We tuned in for the satellite phone video embed reports that smug insiders in their usual hideously poor taste were calling war porn. It wasn’t any particular reporter that lured our info hungry eyes (though I do believe NBC benefited from its often time better quality signal) for the sand and grime reduced them all to a soldierly sameness and often times to a talking blob. The lure, without minimizing the bravery or skill of the embeds, was what the industry calls “natural sound” with a silent witness Point of View camera and the reactions of someone not quite traditionally reporting so much as experiencing and participating.
Many viewers, after experiencing these reports, would rove the internet reading battlefield reports from a variety of more traditional embedded print reporters and commentary from traditional sources and internet web sites aided by the newer and more leveling blog phenomena providing some news, commentary and links to further information. The gestalt of all this old style and new made for broader deeper understanding of the war as an evolving Rubric’s Cube of conflicting data and emotion with the key to understanding provided by the passive embedded camera. Michael Wolff in his widely read London Guardian commentary this week admitted that the reporters in the Press Command Center sensed that this traditional place to be was not the place to be.
The embed, man and camera, could easily become the essential ingredient: the probing finger of the giant beast that is the entire media gestalt.
Embeds not to reason why
Embeds but to view or die.
I am surprised, considering the actions of some embeds, that at least one of the reporter deaths didn’t occur before the camera and happen live. What would have happened had that occurred is anyone’s guess. But, aside from the moral questions involved with such a public death, the event, coldly, would have become another valid bit of relevant data added to the story of a war.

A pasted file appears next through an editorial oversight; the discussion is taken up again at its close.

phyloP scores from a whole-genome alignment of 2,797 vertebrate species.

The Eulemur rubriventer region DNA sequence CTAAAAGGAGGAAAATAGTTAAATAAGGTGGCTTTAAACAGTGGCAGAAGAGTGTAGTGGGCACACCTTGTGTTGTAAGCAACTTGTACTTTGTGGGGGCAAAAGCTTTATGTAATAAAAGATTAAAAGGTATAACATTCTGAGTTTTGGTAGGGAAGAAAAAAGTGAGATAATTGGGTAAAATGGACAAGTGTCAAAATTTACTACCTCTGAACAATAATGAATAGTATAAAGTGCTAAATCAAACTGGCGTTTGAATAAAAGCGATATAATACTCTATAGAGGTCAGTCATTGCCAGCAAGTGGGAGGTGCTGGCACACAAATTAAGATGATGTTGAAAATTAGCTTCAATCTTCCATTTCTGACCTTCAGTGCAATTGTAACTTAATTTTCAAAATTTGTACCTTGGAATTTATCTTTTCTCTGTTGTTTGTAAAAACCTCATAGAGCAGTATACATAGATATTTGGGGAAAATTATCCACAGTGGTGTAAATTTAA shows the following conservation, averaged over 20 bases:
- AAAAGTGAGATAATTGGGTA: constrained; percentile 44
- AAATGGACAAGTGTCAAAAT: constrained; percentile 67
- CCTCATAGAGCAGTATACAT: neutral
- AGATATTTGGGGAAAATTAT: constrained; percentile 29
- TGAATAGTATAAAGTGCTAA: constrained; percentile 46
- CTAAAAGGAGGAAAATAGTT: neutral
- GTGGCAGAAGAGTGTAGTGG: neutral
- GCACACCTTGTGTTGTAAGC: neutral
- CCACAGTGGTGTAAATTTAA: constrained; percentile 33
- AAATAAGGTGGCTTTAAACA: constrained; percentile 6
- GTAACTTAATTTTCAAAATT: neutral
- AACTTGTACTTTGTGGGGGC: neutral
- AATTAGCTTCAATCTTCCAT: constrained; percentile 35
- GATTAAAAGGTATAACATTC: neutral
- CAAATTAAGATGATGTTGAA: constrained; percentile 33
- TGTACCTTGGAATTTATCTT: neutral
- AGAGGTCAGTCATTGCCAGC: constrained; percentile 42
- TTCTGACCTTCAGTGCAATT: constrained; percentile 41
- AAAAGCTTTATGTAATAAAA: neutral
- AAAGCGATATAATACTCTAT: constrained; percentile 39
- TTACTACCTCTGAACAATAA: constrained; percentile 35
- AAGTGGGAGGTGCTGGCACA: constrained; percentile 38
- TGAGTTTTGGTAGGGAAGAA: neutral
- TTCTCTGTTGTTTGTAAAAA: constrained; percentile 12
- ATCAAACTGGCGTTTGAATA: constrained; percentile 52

After the disastrous ratings declines for the old major networks announced at the beginning of the week, I am quite sure the networks will latch onto and mutate aspects of the embed approach certainly into the reality shows and possibly into more news programming.
I just cannot imagine an American television news executive being able to pass up someone embedded with the citizens of town X as monster hurricane Y storms up the coast. Or, even better, to ratings hungry news executive, imagine some Internet video chat group with a member present, capable of reporting and broadcasting from a future news event like a hostage situation, bank robbery or volcano. Or, maybe even long form documentary-style embedding from the state mental health facility or the high school.
I am equally sure, considering the relative low cost and manpower, that there will emerge a whole new generation of more highly trained free lance, hired gun satellite video phone reporting teams experiencing the news and relaying it to the consumer through internet streams or more traditional venues.
The toothpaste is out of the tube.
Photo: CNN via AP and NYT
Monday, April 14, 2003
A great many interesting links this morning that should stoke your outrage or broaden your knowledge base.
First, a highly interesting observation made yesterday by Josh Marshall and posted on his Talking Points Memo:
This evening CNN has been running live coverage of a firefight in which several snipers or paramilitaries were firing on US Marines near the Palestine Hotel. The CNN reporter on the scene is Rula Amin.
Just after 6:00 PM on the East Coast, Amin was having a back and forth with Wolf Blitzer about those foreign volunteers in the country to fight the US. During that conversation she said that the Saudi volunteers were a bigger deal or there in greater numbers than the Syrians. I don't have down the precise language she used. But the basic point was clear: there are more Saudis there fighting us than Syrians. (Wolf, buddy, why no follow-up?!?!)